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I know what AM/PM stand for (ante-meridiem and post-meridiem), but what are they called?

For example, if I want a user to be able to select a time from drop down boxes with values 0-12, 00-59, and am/pm, I would name the selects Hour, Minute, and __ ?

Normally, I just call it AMPM, but there must be a name for this piece of data?

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I'm not saying you are doing this, but to future readers. Do not store the time with those fields. Store a single datetime field with timezone and use formatting functions to divide/present the date to the interface/user. –  Vinko Vrsalovic Sep 23 '09 at 22:44
It's funny that the question intrinsically is not programming related, but all programmers can understand why you posted it here. –  Jader Dias Sep 23 '09 at 22:59
Vinko is correct. It may be necessary to collect the data from the user in such fields, but you should never store temporal data in this fashion, build a valid datetime field and store it that way. Except perhaps if you need to store a recurring event, in which case you may need to store the date info as one or more temporal expression, which would be used to calculate what days match the event. Of course, then it's not really date data anymore... –  Eli Sep 24 '09 at 10:25

6 Answers 6

up vote 103 down vote accepted

The Unicode standard for date/time formatting calls it "period".

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I like this a lot more than 12 hour notation! –  Mark Hurd Sep 23 '09 at 22:28
<I like this a lot more than 12 hour notation> Nonetheless, AMPMDesignator would probably be one of the clearest choices for a field name. –  Jason Kresowaty Sep 23 '09 at 22:30

Wikipedia http://en.wikipedia.org/wiki/12-hour_clock seems to think this is called a "period":

The 12-hour clock is a time conversion convention in which the 24 hours of the day are divided into two periods...

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Here is the answer you seek. Question is perfectly valid. Use 24-hour time for field values storage, and 12 hour time for display. My select box may be long, but it's simple, concise, and elegant.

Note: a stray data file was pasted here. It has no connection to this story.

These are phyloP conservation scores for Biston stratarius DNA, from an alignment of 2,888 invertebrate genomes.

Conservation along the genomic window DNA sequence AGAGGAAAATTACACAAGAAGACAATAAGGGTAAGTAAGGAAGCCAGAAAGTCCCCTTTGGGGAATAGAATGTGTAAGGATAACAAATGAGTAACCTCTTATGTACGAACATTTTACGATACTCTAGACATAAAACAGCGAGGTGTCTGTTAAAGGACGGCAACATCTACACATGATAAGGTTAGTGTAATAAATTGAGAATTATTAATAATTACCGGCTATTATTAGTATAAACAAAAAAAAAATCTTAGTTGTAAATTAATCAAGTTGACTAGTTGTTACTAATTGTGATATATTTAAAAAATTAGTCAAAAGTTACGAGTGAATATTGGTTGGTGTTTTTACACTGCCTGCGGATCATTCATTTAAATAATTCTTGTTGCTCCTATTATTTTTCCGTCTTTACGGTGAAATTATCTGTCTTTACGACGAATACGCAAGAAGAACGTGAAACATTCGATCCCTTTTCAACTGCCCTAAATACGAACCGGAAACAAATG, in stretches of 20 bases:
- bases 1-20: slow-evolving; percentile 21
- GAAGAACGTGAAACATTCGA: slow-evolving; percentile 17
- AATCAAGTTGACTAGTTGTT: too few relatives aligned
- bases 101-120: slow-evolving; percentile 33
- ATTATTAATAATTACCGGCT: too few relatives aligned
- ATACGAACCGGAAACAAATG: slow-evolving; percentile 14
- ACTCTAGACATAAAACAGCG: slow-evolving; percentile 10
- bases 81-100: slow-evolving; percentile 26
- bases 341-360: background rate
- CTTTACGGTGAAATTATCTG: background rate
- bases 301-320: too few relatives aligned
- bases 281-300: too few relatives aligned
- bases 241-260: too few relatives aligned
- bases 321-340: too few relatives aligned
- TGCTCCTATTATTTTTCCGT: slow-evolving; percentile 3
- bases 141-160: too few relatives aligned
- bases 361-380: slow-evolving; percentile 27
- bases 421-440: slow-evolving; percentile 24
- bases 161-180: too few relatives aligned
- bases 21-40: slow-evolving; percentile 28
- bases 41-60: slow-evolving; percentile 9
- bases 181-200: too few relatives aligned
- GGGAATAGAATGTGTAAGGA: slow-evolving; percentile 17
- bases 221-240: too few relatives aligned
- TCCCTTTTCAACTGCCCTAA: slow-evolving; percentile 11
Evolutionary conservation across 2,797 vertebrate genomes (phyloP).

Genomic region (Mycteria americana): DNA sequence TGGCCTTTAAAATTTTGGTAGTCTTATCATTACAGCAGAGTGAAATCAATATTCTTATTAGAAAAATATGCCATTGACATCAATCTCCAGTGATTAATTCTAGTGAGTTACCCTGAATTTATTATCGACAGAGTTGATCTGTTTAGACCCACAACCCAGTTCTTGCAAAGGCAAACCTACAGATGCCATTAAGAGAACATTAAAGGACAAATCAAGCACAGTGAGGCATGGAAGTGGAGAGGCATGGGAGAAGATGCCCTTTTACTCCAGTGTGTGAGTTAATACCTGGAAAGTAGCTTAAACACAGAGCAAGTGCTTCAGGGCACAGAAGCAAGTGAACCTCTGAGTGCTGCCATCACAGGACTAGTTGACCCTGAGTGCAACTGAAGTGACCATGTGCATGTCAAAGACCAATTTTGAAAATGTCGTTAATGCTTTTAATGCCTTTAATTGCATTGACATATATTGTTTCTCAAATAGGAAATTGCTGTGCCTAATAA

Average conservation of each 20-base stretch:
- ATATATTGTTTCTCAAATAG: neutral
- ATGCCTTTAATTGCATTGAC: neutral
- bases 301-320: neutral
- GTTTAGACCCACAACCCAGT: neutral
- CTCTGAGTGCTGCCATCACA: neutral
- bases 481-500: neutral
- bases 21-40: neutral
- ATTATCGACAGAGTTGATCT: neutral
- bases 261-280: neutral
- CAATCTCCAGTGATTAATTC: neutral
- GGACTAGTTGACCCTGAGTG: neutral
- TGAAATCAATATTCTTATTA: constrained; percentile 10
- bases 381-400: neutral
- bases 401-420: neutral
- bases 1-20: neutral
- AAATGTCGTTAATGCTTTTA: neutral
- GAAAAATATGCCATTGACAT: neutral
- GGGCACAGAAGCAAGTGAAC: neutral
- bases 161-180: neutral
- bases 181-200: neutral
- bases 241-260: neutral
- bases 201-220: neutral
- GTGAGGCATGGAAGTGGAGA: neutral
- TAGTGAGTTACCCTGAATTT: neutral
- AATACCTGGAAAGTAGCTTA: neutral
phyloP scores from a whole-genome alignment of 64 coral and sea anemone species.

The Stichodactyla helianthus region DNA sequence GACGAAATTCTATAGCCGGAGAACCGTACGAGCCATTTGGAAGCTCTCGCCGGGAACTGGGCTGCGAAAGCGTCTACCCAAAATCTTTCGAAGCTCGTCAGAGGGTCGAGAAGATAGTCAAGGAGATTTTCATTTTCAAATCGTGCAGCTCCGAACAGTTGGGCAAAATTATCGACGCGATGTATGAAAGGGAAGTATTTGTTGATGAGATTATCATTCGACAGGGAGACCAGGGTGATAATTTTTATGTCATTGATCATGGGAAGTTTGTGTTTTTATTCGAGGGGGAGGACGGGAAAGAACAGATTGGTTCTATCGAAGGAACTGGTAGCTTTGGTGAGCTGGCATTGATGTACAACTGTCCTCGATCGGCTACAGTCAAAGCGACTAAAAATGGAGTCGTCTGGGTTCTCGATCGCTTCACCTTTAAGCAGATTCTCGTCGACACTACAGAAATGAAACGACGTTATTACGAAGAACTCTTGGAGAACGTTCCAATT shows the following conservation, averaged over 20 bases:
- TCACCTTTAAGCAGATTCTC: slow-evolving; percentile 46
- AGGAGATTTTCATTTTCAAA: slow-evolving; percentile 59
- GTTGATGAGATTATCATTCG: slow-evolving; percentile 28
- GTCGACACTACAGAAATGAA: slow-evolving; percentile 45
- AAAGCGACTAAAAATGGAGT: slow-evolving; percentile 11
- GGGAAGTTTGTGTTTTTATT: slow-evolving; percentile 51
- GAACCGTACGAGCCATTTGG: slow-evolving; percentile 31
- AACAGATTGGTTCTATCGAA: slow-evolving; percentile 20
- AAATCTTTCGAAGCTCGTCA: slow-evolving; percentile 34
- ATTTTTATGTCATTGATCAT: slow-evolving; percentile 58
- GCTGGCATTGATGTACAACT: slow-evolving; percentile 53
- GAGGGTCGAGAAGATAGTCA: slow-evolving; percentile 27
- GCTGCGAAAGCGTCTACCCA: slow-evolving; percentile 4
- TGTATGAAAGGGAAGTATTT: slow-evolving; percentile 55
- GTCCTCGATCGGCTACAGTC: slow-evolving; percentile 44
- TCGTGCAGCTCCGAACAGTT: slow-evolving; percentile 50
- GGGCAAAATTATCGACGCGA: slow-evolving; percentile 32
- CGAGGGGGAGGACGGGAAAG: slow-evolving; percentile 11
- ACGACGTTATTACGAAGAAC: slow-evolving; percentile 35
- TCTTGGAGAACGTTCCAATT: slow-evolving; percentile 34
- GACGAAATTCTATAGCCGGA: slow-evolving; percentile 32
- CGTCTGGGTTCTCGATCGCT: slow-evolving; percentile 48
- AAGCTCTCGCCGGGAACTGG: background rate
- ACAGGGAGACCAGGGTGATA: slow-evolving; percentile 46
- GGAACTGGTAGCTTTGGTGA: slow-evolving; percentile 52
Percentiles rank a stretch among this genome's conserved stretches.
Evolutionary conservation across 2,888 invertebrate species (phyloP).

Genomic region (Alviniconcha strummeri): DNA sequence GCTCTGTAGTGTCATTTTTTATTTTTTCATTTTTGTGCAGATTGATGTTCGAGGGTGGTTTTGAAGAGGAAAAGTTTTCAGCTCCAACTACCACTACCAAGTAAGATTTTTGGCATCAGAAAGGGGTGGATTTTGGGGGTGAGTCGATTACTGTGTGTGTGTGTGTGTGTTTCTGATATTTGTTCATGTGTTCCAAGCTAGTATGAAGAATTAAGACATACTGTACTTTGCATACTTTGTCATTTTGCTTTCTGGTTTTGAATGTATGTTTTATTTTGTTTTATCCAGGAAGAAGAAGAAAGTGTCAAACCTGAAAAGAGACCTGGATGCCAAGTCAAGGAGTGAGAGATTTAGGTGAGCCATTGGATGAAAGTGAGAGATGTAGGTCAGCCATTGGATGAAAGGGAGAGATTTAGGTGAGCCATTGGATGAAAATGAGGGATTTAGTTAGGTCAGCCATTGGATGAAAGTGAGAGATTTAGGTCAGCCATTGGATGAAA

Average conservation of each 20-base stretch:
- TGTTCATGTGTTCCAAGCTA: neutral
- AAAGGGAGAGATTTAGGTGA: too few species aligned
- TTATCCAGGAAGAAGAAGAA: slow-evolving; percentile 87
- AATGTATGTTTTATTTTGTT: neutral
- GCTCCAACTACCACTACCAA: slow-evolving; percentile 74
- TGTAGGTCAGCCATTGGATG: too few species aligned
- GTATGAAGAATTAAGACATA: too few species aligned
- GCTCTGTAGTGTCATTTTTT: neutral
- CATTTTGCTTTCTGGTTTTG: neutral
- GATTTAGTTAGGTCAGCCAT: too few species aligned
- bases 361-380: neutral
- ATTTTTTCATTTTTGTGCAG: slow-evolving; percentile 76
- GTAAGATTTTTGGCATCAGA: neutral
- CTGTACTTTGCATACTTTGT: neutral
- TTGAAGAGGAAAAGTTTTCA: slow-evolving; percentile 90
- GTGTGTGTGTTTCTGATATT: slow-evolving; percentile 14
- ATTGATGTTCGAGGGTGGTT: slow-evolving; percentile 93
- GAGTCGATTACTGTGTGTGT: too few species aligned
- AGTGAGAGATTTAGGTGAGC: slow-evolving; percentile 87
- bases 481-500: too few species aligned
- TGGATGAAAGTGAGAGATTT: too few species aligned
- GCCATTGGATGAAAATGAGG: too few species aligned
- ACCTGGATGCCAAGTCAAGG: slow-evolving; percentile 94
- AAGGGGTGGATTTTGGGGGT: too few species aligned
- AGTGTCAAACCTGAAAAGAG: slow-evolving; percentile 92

I would never recommend using a field named $period. Period could refer to an infinite number of periodic data, while $meridiem can only refer to AM/PM. I always recommend specificity over ambiguity.

Additionally, it's no one's place to judge why you need AM/PM stored in a field. Unless you post your exact requirements, only you can know your application requirements; so while user recommendations are certainly helpful (and it's true that it's generally better to store 24 hour time in a field), user dictates such as "do not store the time with those fields" are not necessary, possibly misleading, and at worst, downright wrong.

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What is that code good for? What value does it add here? –  Joachim Sauer Mar 21 '11 at 6:52
This code is a php function to create a 24 hour value-functional, visually understandable, time select box html form field, at 5 minute increments. –  Jonathan Mar 21 '11 at 6:57
that's fair enough, but it has nothing to do with the question. No one asked for this. –  Joachim Sauer Mar 21 '11 at 7:43
Relation is this: Eli asked for a recommendation for a specific field name, which I have given: $meridiem. Additionally, Eli stated he was building a date/time field involving several select menus. I gave a complete working function to Eli (and the computer science community at-large) computing exactly what Eli requested, but with only one select box, and using the $meridiem field as an example, demonstrating why one might want to use such a field, since others indicated such a field is unnecessary. Everything I provided was specifically indicated by Eli, or was a response to others' posts –  Jonathan Mar 21 '11 at 8:43
+1 because this is the only Answer pointing out why "period" isn't a good name for the thing being asked about. But with a heavy heart, because I don't think the code serves any purpose - it would be better removed. –  FumbleFingers Jul 22 '11 at 23:11

Ruby documentation (and probably a lot of strftime references) seems to refer them as "Meridiem Indicator". Makes perfect sense to me.

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I've always heard them referred to as "12 hour notation" but I'm not sure if that's official.

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If you use three selects, you'll make localisation of your application more difficult. It's better to have two selects, "Hour" and "Minute", and include the 'a.m.' and 'p.m.' in the display strings of the "Hour" select:

0 = 12 a.m.
1 = 1 a.m.
11 = 11 a.m.
12 = 12 p.m.
13 = 1 p.m.
23 = 11 p.m.
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